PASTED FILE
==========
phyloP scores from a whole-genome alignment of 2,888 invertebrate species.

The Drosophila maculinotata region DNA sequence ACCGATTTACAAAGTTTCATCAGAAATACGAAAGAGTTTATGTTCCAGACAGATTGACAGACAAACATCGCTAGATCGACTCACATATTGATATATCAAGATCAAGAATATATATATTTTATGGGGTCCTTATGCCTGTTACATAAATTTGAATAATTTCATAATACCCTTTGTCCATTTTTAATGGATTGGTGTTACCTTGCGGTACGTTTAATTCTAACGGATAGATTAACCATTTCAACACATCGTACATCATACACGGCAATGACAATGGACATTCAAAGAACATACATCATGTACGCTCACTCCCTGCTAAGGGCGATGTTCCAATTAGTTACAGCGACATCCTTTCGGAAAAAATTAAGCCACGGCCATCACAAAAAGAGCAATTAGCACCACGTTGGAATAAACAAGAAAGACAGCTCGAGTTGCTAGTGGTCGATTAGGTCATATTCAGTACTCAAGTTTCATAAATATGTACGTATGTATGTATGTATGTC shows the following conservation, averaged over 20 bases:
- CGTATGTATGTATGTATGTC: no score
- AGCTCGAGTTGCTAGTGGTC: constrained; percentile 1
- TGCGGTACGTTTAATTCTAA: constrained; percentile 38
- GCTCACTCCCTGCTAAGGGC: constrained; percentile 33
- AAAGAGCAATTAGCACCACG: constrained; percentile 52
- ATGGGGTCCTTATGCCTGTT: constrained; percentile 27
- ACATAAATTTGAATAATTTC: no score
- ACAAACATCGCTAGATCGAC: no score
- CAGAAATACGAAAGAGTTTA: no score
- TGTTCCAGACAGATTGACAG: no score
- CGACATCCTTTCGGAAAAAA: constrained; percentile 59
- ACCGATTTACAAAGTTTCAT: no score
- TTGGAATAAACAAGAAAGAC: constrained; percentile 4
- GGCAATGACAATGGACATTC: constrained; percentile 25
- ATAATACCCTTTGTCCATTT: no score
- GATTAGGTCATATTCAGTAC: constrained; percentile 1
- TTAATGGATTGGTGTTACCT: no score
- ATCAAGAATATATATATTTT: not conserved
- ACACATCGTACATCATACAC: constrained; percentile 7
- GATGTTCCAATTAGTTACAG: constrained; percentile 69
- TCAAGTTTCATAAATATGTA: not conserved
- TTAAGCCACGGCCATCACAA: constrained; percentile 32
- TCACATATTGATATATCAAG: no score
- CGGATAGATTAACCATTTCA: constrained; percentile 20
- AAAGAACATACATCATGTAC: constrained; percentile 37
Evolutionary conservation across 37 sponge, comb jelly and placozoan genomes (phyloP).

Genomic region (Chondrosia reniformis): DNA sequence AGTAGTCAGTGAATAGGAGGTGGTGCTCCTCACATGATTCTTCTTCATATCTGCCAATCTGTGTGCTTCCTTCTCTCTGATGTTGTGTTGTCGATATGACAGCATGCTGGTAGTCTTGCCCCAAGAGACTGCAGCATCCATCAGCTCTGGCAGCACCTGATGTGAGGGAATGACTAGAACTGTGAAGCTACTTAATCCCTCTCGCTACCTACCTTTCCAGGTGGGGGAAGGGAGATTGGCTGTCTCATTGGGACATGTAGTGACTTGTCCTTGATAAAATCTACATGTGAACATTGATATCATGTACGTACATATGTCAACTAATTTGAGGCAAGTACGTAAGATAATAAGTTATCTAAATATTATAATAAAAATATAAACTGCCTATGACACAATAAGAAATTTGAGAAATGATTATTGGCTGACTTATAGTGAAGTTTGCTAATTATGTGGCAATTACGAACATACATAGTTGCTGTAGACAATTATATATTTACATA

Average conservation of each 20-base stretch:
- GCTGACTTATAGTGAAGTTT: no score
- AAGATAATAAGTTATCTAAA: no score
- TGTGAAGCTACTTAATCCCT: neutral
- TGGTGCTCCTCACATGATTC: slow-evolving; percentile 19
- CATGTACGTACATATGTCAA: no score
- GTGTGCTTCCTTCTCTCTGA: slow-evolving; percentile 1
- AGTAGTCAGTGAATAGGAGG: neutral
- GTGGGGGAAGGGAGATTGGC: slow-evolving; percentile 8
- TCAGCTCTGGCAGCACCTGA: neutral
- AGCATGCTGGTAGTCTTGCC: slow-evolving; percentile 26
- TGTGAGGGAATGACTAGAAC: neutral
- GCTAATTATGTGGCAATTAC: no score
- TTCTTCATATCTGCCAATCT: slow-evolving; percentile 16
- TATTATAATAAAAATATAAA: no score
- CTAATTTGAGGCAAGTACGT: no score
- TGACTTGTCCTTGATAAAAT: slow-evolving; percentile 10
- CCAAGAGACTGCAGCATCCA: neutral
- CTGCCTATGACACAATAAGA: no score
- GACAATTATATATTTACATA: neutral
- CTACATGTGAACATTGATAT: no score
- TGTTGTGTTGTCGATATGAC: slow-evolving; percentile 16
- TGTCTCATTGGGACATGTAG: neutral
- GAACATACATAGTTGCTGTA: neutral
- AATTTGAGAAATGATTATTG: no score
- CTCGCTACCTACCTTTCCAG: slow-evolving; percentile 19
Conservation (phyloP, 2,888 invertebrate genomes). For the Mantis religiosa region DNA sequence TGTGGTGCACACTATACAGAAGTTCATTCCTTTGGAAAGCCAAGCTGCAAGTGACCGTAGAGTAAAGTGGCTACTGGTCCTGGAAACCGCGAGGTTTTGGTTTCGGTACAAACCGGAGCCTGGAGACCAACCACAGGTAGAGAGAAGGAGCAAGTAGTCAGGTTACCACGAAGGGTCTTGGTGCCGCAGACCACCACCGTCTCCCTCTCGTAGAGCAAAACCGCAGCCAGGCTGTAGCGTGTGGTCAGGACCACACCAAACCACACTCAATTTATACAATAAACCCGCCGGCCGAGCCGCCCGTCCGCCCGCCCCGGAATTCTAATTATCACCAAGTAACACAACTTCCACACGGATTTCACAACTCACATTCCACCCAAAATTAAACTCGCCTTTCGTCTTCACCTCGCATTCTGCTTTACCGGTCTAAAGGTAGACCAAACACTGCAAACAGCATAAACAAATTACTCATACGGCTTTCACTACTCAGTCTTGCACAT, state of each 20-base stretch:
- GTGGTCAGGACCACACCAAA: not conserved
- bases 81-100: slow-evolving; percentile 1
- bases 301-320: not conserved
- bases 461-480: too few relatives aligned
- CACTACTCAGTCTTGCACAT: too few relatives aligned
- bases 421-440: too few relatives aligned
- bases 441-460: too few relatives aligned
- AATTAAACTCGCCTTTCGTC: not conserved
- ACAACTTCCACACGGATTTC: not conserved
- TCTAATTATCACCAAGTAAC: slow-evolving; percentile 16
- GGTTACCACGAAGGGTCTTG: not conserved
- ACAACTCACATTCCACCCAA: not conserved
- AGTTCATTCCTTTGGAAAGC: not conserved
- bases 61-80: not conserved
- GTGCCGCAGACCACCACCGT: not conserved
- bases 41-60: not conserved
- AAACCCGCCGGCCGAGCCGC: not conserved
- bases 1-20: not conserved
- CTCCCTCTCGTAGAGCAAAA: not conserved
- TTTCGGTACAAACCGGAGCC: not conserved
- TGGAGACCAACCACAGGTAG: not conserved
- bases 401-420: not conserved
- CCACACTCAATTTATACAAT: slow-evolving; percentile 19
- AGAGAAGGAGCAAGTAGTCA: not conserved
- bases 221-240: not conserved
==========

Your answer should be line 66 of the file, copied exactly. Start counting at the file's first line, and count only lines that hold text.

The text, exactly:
- TCTAATTATCACCAAGTAAC: slow-evolving; percentile 16